Many scams are old and have been with us for many years. In fact, the origin of the Nigerian email letter of today is found in a scam that began in the 1500s called the Spanish Prisoner Scam. Many of these old scams have evolved and changed over the years, but unfortunately are still effective ways for scam artists to steal money from unwary victims. Recently the Securities and Exchange Commission (SEC) issued a warning about one of the scams that is having a resurgence. The scam is called the Pump and Dump scheme and it works when you are told about a great opportunity to invest in a company that is a microcap company or penny stock company. Often the communication providin the information about the company purports to be from an “insider.” Sometimes, the information appears to be intended for another insider, but it somehow is directed to you. The information will lead you to believe that the company, for various reasons, is about to have a huge surge in the value of its stock so it is important for you to act quickly and buy up shares. Unfortunately, this is a scam. The people providing the information lure their victims into buying up the shares of the company which causes a temporary increase in the value of the stock. However, it is at this point that the scammers sell their shares, knowing that they have artificially inflated the value of the stock by luring many people to buy it. The scammers make a big profit, but everyone else is left holding stock that drops dramatically in price soon thereafter when it becomes apparent that the sudden surge in the price of the stock was caused by the scammers luring people into buying the stock with fales promises and representations.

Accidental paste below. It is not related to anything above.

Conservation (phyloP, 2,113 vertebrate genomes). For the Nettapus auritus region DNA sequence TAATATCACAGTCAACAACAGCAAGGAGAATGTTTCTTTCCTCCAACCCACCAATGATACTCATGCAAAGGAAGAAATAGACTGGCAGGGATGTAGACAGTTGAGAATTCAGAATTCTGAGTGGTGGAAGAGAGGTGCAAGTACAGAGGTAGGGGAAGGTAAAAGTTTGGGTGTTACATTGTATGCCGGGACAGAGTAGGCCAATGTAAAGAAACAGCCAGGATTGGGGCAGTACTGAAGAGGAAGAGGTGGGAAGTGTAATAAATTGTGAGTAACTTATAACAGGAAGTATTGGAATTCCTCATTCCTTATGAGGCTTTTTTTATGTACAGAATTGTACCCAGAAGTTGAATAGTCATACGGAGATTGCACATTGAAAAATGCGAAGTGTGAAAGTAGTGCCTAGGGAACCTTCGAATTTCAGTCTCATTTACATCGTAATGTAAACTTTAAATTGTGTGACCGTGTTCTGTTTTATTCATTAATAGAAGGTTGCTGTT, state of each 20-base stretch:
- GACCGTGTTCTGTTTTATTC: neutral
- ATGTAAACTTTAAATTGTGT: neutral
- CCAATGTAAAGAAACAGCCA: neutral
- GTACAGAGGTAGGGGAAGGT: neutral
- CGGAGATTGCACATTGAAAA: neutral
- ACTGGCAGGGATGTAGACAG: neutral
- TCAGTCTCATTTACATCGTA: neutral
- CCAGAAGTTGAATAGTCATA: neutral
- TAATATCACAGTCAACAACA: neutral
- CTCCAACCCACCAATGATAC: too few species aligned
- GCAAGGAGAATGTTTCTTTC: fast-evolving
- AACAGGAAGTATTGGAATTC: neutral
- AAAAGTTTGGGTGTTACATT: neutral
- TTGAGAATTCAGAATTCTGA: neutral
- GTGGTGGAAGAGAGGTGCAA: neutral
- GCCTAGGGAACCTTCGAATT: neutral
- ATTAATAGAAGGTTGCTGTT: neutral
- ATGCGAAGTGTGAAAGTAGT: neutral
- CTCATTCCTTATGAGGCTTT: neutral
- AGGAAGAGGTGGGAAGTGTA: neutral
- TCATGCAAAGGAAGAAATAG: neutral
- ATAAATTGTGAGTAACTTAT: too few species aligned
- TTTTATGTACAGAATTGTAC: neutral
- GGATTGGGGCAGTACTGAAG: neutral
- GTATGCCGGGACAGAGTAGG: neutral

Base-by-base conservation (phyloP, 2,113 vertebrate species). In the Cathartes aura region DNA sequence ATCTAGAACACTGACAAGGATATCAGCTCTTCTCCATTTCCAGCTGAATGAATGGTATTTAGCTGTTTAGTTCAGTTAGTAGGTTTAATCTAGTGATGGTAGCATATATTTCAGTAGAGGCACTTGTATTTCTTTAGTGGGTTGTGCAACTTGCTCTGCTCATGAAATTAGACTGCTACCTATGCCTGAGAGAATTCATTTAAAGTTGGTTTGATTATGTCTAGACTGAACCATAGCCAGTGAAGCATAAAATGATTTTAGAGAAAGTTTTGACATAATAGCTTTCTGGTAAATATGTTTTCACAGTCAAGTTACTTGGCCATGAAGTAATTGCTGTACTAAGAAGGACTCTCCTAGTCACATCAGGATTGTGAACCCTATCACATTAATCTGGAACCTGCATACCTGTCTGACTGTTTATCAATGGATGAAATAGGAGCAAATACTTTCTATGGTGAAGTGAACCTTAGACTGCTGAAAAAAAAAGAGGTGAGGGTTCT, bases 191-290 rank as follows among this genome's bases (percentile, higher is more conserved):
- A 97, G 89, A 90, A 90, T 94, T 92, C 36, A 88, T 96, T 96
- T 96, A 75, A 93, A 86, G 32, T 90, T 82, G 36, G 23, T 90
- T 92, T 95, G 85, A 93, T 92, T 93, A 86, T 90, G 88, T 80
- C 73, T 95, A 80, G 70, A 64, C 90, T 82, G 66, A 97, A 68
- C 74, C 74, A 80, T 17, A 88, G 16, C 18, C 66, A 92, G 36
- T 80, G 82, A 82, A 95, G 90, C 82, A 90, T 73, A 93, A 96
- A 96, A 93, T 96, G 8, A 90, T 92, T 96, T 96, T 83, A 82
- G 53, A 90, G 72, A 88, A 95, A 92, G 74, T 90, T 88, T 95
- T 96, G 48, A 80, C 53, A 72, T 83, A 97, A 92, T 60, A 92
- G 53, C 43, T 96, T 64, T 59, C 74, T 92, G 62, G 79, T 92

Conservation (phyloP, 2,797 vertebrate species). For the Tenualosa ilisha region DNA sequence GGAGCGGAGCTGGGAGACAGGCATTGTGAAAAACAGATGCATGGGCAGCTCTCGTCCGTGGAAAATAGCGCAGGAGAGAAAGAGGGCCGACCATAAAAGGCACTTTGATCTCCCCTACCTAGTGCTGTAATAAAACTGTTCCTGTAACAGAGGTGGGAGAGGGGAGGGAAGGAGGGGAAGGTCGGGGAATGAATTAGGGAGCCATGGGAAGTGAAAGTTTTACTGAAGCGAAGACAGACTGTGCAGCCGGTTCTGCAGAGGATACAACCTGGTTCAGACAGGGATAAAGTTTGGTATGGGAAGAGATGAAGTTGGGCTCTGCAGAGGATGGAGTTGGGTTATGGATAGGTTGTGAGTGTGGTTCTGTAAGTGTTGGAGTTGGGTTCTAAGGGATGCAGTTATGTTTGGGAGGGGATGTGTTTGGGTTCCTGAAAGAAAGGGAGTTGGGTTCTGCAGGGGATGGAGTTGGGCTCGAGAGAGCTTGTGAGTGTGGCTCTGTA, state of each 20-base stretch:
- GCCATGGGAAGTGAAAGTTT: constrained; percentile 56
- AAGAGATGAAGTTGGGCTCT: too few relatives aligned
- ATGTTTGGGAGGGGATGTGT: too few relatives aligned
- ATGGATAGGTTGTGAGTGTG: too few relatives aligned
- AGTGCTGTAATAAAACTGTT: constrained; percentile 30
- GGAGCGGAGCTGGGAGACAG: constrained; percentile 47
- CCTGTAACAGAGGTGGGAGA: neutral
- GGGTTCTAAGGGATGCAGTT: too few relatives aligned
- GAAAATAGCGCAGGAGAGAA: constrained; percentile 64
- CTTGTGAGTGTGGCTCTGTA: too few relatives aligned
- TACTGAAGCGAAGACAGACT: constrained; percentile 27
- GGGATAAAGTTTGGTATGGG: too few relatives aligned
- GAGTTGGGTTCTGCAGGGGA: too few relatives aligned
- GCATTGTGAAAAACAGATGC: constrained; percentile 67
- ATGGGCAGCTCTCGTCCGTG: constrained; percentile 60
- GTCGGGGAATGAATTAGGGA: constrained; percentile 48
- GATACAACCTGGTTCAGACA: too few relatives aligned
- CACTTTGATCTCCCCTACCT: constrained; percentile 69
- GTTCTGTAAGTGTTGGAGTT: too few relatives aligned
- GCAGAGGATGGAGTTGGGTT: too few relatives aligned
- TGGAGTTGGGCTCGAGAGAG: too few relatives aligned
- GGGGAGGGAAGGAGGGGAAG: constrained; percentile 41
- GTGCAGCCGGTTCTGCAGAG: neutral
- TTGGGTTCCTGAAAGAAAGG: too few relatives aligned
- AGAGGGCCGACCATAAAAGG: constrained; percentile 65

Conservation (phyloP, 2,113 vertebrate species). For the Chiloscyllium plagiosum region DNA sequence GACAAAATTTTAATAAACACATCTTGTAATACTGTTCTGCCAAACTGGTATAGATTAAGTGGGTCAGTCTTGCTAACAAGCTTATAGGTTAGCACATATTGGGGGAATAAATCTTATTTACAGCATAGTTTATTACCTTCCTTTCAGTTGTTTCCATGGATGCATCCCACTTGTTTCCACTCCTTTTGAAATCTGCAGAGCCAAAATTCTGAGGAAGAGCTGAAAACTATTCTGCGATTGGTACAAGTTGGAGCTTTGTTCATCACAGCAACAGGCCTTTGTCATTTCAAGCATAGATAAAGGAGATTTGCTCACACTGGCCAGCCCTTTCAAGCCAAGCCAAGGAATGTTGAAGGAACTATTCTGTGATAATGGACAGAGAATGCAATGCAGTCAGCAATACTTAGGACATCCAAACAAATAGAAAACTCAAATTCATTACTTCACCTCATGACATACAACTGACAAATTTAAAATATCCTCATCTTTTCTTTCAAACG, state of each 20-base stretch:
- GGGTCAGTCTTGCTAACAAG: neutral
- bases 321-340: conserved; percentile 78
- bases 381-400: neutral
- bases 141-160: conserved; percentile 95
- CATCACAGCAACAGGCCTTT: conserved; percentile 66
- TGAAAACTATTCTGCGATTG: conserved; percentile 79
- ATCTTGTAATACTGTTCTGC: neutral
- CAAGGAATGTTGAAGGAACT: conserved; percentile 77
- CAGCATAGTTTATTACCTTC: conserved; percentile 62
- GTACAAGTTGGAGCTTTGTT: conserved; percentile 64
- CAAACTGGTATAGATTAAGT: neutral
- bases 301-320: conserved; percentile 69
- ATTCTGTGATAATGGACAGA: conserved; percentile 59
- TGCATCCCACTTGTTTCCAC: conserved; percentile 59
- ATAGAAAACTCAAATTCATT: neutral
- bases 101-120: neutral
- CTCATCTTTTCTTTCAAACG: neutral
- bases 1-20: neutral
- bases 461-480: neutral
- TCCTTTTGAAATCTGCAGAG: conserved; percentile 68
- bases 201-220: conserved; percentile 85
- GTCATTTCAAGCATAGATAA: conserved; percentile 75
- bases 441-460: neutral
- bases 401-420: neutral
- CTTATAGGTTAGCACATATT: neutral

Years ago, the communication urging you to take advantage of this great opportunity came by way of a fax, but the fax has been replaced as the primary method for spreading this fraud by email, online chat rooms and social media such as Facebook or Twitter. Whenever you receive such a communication touting a stock opportunity such as this you should immediately be skeptical. If indeed they are touting that they have inside information, such information, if accurate would most likely run afoul of SEC rules and regulations. You should also be skeptical as to why you are being so lucky to receive such an offer. Ultimately, you should never invest in anything that you don’t understand and you should never invest in something that you have not researched thoroughly. Merely because someone represents that they have critical information about a potential investment is no reason to trust them. The pump and dump scam is particularly effective with penny stocks or small companies with small capitalization so you should be particularly wary if you receive an offer involving such companies.
If you wish to report a securities fraud or have a question about the legality of investments you can contact the SEC at http://www.sec.gov/complaint/select.shtml